This article was published in Canada's National Observer (subscription required)
With a click of a mouse, mining interests have laid claim to more than 72,000 square kilometres of land in northern Ontario over the last five years.
That is an area close to twice the size of Switzerland.
Since 2018, it has been possible to stake a mineral claim in Ontario online by outlining an area on a digital map and paying a small fee. WCS Canada has been tracking mining claims, and with the current political push for critical minerals – minerals needed for a variety of technologies – these mining claims have exploded, with the area under claim in the province more than tripling in the last five years.
These areas, claimed for the rights to the minerals that may lie beneath, are the Homelands of Indigenous Peoples, who are not consulted about mining claims under Ontario’s antiquated “free entry” mining laws. The British Columbia Supreme Court recently ruled that this kind of process, where mineral rights are granted automatically without any consultation, is unconstitutional. Many First Nation communities in Ontario are also making it clear that they are going to resist mining activity if there is not adequate consultation and free, prior, and informed consent from communities.
Only a fraction of mineral claims ever become active mines and the vast tracts of land and water covered by mining claims in northern Ontario have an uncertain and unproven economic future. However, these lands and waters do have known cultural and natural value, as food sources and cultural touchstones for Indigenous Peoples, as wildlife habitat, as globally important carbon stores, and as the headwaters of intact, free-flowing rivers. Mining is subject to regulation, but Ontario is also the only jurisdiction in Canada that does not require environmental assessments for mines. That means it’s possible for this land to be claimed without consultation, and ultimately mined without a thorough evaluation of impacts and consideration of alternatives.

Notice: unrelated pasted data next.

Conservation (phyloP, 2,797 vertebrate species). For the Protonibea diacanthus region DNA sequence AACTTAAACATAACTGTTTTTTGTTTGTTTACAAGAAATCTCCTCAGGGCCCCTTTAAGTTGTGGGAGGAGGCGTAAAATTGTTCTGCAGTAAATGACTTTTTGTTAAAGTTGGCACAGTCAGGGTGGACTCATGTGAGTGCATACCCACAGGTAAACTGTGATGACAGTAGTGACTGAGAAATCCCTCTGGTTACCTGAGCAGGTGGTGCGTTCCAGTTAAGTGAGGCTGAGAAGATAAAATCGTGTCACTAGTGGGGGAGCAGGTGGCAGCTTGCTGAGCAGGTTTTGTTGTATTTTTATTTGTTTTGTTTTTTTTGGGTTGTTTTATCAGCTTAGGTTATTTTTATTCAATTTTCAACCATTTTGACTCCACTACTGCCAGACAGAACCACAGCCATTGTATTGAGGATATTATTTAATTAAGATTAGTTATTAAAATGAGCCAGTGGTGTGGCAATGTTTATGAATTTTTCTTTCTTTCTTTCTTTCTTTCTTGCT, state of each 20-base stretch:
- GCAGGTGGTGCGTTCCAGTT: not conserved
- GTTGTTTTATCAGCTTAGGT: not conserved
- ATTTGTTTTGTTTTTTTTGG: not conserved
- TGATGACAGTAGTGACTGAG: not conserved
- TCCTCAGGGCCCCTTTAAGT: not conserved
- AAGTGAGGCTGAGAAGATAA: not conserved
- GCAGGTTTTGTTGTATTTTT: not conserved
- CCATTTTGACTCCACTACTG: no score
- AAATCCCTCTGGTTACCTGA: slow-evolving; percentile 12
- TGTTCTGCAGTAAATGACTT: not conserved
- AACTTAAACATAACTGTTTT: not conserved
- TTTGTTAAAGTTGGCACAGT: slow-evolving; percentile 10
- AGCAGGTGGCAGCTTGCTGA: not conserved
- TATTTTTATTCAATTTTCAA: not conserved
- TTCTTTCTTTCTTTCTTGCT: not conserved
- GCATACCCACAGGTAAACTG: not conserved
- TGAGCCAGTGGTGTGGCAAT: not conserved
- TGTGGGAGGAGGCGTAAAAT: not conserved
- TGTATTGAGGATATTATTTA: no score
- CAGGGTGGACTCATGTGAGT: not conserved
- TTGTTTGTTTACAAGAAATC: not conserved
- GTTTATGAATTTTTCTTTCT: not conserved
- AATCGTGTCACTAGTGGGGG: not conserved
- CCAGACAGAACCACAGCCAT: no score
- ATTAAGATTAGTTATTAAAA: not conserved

One contentious area for claims staking is a region hundreds of kilometres northeast of Thunder Bay that mining companies have dubbed the Ring of Fire. Claims continue to be staked in this region more than two decades after mineral exploration began, but mining will only be financially viable if transport corridors are built. Impact assessments are underway for various sections of a proposed 400-500km region-opening road, but governments and companies haven’t agreed on who should foot the multi-billion-dollar bill.
The Ring of Fire is also a region rich with peatlands. These mossy, waterlogged ecosystems are important for storing carbon, which will be released into the atmosphere if the peat soils are disturbed by development or if there are changes to the water levels, water flows, or surface vegetation. Analyses show that the minerals from the Ring of Fire are not needed for technologies that can help us reduce our climate impact, but disturbing and destroying the carbon-rich peatlands will mean Canada cannot meet its climate change commitments.
We do need minerals to make the vital shift to green technologies. However, we need to acquire these minerals in a planned way, gathering evidence to make informed choices about the trade-offs between environmental costs and potential benefits, and using forward-looking processes that respect Indigenous rights to free, prior, and informed consent. We also need to invest in ways to better use and reuse the minerals that are all around us, in products that can be recycled, in existing mining waste that can be reprocessed, and in areas that already have road access to get mineral commodities to market.
Instead of working to weaken the provincial Mining Act, the Ontario government should be updating it to ensure mining in Ontario is meeting modern ethical and environmental standards. Instead of racing to court to try to create a temporary gap in protection while the federal Impact Assessment Act is revised, Ontario should be embracing a comprehensive regional assessment process to work with First Nation communities to determine what level of development is wanted for the Ring of Fire area and affected communities. And most importantly, instead of racing ahead, blind to massive climate and cultural impacts, the government should assess what is really at stake with mining in northern Ontario.
Constance O’Connor is a conservation scientist who leads WCS Canada’s research and conservation program in the Ontario Northern Boreal landscape. She is also an adjunct professor at Lakehead and Laurentian Universities. Her work focuses on understanding the cumulative impacts of climate change and development on freshwater fish and freshwater ecosystems, and working with decision-makers to bring evidence to planning, management, and policy.